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Tunisia and Egypt are the largest for climate financing

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Tunisia and Egypt are the largest for climate financing
Tunisia and Egypt are the largest for climate financing

Tunisia: Tunisia has access to 48.3% of the annual funding required for climate action. According to the African Development Bank’s North Africa Economic Outlook 2023, it enjoys comparatively more significant financial flows than other North African nations, together with Egypt (35.8% of funds).

The report, which deals with the theme of “Mobilizing Private Sector Financing for Climate and Green Growth,” noted that there are “considerable disparities between the region’s countries: Tunisia with 48.3% of the needed annual funding and Mauritania with 2.2% of its needs to meet its Nationally Determined Contributions, or NDCs.”

The research emphasized that the public sector and bilateral donors, which account for nearly 80% of total flows, are the main sources of climate financing in North Africa, with the exception of Libya.

18% of the contribution came from North African nations, while the remaining 2% came from the private sector.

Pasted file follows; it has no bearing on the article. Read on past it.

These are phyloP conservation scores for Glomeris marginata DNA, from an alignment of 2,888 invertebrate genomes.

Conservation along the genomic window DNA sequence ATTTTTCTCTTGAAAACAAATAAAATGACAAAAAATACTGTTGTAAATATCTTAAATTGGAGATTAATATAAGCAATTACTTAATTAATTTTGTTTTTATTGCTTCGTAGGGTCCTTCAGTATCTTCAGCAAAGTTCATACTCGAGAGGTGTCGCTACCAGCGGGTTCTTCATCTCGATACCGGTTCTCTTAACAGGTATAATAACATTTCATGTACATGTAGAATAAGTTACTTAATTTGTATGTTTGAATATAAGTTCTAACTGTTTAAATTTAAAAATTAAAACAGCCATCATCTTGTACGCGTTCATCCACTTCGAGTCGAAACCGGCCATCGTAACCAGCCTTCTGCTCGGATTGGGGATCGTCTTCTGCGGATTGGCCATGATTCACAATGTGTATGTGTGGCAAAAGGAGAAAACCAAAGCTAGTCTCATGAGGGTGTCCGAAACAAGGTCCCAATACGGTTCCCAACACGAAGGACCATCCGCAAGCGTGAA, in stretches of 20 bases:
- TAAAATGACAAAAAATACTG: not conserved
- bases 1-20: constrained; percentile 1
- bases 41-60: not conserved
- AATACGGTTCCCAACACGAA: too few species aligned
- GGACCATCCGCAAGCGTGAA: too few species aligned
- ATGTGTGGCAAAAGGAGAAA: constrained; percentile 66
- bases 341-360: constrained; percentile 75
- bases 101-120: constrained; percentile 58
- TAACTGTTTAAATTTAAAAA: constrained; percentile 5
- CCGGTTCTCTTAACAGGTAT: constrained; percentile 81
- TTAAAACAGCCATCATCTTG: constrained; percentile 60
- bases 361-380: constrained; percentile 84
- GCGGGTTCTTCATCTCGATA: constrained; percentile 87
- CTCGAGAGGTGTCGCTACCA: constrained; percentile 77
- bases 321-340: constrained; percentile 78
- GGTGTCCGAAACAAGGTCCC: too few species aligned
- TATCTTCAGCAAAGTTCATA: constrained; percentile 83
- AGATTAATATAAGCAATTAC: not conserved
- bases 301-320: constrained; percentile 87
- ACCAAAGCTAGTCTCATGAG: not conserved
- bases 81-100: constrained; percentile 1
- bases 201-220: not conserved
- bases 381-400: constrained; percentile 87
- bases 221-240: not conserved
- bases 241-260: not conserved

Renewable energy, transportation, agriculture, and water management are the primary priority sectors for climate finance.

According to the bank, financing flows differ by sector in each nation. Investments in renewable energy and energy efficiency were prioritized in Tunisia and Morocco, while sustainable agriculture was the focus in Algeria and Mauritania.  A wide range of fields and areas of activity require funding for climate action and green growth in Africa.

While demands for climate adaptation are concentrated on agriculture, water, infrastructure and building, disaster preparedness, and health, needs for climate mitigation are mostly related to transportation, energy, and industry.

Between 2020 and 2030, North Africa will need $280 billion to enable its economic transition to a low-carbon and climate-resilient one.

The three North African nations with the biggest investments in energy are Egypt ($36 billion), Algeria ($23 billion), and Morocco ($12 billion).

The committed funding for Libya and Tunisia are $3 billion and $0.3 billion, respectively. In the meantime, government money is insufficient, which is why the bank is urging private sector participation.

Private climate investments totaling around $842 million were recorded in North Africa, with 41% ($345 million) going to Morocco, 39% ($332 million) to Egypt, and 12% ($104 million) going to Tunisia.

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